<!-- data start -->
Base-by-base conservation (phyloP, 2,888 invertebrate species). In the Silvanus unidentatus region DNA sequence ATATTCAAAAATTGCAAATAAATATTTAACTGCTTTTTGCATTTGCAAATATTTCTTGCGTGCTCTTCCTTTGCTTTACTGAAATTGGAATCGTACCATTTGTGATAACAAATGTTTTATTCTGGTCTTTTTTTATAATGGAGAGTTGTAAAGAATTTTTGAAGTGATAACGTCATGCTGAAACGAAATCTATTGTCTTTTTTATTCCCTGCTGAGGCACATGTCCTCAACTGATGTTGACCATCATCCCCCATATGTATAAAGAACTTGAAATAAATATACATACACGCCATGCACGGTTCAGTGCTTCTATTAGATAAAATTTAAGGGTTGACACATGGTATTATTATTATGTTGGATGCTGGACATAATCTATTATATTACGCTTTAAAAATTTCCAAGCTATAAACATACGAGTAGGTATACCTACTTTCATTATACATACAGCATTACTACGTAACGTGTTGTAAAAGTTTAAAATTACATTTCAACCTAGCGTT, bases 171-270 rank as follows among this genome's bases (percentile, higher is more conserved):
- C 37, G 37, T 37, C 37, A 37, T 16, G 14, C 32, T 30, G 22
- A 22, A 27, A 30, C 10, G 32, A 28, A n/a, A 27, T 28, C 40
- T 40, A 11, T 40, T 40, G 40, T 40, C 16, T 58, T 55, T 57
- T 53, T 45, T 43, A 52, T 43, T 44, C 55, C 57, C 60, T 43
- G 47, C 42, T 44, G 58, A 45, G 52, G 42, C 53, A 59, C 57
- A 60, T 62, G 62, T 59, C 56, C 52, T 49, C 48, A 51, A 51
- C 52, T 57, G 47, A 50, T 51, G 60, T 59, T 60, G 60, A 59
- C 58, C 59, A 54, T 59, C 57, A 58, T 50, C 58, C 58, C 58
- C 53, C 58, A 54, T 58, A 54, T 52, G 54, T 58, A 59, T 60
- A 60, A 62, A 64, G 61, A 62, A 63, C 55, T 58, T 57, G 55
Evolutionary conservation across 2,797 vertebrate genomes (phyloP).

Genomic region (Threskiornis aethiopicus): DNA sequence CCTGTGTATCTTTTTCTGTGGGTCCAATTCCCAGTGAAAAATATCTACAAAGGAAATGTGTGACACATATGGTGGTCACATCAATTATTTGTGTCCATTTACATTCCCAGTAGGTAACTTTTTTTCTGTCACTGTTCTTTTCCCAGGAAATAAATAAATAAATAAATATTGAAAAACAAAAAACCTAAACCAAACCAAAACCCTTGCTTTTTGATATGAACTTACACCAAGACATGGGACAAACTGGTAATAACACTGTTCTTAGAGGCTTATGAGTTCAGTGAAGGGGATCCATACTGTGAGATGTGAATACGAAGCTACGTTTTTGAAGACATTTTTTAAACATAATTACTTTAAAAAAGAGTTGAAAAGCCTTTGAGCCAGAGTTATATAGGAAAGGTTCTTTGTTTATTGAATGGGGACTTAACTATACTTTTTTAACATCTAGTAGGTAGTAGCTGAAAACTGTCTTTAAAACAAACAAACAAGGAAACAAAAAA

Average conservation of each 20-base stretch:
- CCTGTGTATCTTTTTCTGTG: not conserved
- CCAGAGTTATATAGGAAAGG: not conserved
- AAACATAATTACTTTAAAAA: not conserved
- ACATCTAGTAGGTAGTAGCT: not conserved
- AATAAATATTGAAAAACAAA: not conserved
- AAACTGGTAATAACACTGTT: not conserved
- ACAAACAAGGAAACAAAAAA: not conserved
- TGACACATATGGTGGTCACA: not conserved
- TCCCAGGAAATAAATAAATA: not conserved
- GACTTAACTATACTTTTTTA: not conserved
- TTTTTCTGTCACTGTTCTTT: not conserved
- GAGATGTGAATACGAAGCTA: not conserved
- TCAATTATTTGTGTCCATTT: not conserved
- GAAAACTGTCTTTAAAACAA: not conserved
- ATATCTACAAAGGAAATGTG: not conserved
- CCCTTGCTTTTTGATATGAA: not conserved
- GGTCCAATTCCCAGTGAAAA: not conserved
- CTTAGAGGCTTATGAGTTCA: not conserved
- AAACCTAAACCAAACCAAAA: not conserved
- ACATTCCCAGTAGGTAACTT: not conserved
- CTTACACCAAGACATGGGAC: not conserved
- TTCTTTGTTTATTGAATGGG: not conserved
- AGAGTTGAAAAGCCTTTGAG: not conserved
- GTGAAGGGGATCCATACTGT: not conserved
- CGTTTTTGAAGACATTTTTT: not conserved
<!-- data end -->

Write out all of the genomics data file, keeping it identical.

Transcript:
Base-by-base conservation (phyloP, 2,888 invertebrate species). In the Silvanus unidentatus region DNA sequence ATATTCAAAAATTGCAAATAAATATTTAACTGCTTTTTGCATTTGCAAATATTTCTTGCGTGCTCTTCCTTTGCTTTACTGAAATTGGAATCGTACCATTTGTGATAACAAATGTTTTATTCTGGTCTTTTTTTATAATGGAGAGTTGTAAAGAATTTTTGAAGTGATAACGTCATGCTGAAACGAAATCTATTGTCTTTTTTATTCCCTGCTGAGGCACATGTCCTCAACTGATGTTGACCATCATCCCCCATATGTATAAAGAACTTGAAATAAATATACATACACGCCATGCACGGTTCAGTGCTTCTATTAGATAAAATTTAAGGGTTGACACATGGTATTATTATTATGTTGGATGCTGGACATAATCTATTATATTACGCTTTAAAAATTTCCAAGCTATAAACATACGAGTAGGTATACCTACTTTCATTATACATACAGCATTACTACGTAACGTGTTGTAAAAGTTTAAAATTACATTTCAACCTAGCGTT, bases 171-270 rank as follows among this genome's bases (percentile, higher is more conserved):
- C 37, G 37, T 37, C 37, A 37, T 16, G 14, C 32, T 30, G 22
- A 22, A 27, A 30, C 10, G 32, A 28, A n/a, A 27, T 28, C 40
- T 40, A 11, T 40, T 40, G 40, T 40, C 16, T 58, T 55, T 57
- T 53, T 45, T 43, A 52, T 43, T 44, C 55, C 57, C 60, T 43
- G 47, C 42, T 44, G 58, A 45, G 52, G 42, C 53, A 59, C 57
- A 60, T 62, G 62, T 59, C 56, C 52, T 49, C 48, A 51, A 51
- C 52, T 57, G 47, A 50, T 51, G 60, T 59, T 60, G 60, A 59
- C 58, C 59, A 54, T 59, C 57, A 58, T 50, C 58, C 58, C 58
- C 53, C 58, A 54, T 58, A 54, T 52, G 54, T 58, A 59, T 60
- A 60, A 62, A 64, G 61, A 62, A 63, C 55, T 58, T 57, G 55
Evolutionary conservation across 2,797 vertebrate genomes (phyloP).

Genomic region (Threskiornis aethiopicus): DNA sequence CCTGTGTATCTTTTTCTGTGGGTCCAATTCCCAGTGAAAAATATCTACAAAGGAAATGTGTGACACATATGGTGGTCACATCAATTATTTGTGTCCATTTACATTCCCAGTAGGTAACTTTTTTTCTGTCACTGTTCTTTTCCCAGGAAATAAATAAATAAATAAATATTGAAAAACAAAAAACCTAAACCAAACCAAAACCCTTGCTTTTTGATATGAACTTACACCAAGACATGGGACAAACTGGTAATAACACTGTTCTTAGAGGCTTATGAGTTCAGTGAAGGGGATCCATACTGTGAGATGTGAATACGAAGCTACGTTTTTGAAGACATTTTTTAAACATAATTACTTTAAAAAAGAGTTGAAAAGCCTTTGAGCCAGAGTTATATAGGAAAGGTTCTTTGTTTATTGAATGGGGACTTAACTATACTTTTTTAACATCTAGTAGGTAGTAGCTGAAAACTGTCTTTAAAACAAACAAACAAGGAAACAAAAAA

Average conservation of each 20-base stretch:
- CCTGTGTATCTTTTTCTGTG: not conserved
- CCAGAGTTATATAGGAAAGG: not conserved
- AAACATAATTACTTTAAAAA: not conserved
- ACATCTAGTAGGTAGTAGCT: not conserved
- AATAAATATTGAAAAACAAA: not conserved
- AAACTGGTAATAACACTGTT: not conserved
- ACAAACAAGGAAACAAAAAA: not conserved
- TGACACATATGGTGGTCACA: not conserved
- TCCCAGGAAATAAATAAATA: not conserved
- GACTTAACTATACTTTTTTA: not conserved
- TTTTTCTGTCACTGTTCTTT: not conserved
- GAGATGTGAATACGAAGCTA: not conserved
- TCAATTATTTGTGTCCATTT: not conserved
- GAAAACTGTCTTTAAAACAA: not conserved
- ATATCTACAAAGGAAATGTG: not conserved
- CCCTTGCTTTTTGATATGAA: not conserved
- GGTCCAATTCCCAGTGAAAA: not conserved
- CTTAGAGGCTTATGAGTTCA: not conserved
- AAACCTAAACCAAACCAAAA: not conserved
- ACATTCCCAGTAGGTAACTT: not conserved
- CTTACACCAAGACATGGGAC: not conserved
- TTCTTTGTTTATTGAATGGG: not conserved
- AGAGTTGAAAAGCCTTTGAG: not conserved
- GTGAAGGGGATCCATACTGT: not conserved
- CGTTTTTGAAGACATTTTTT: not conserved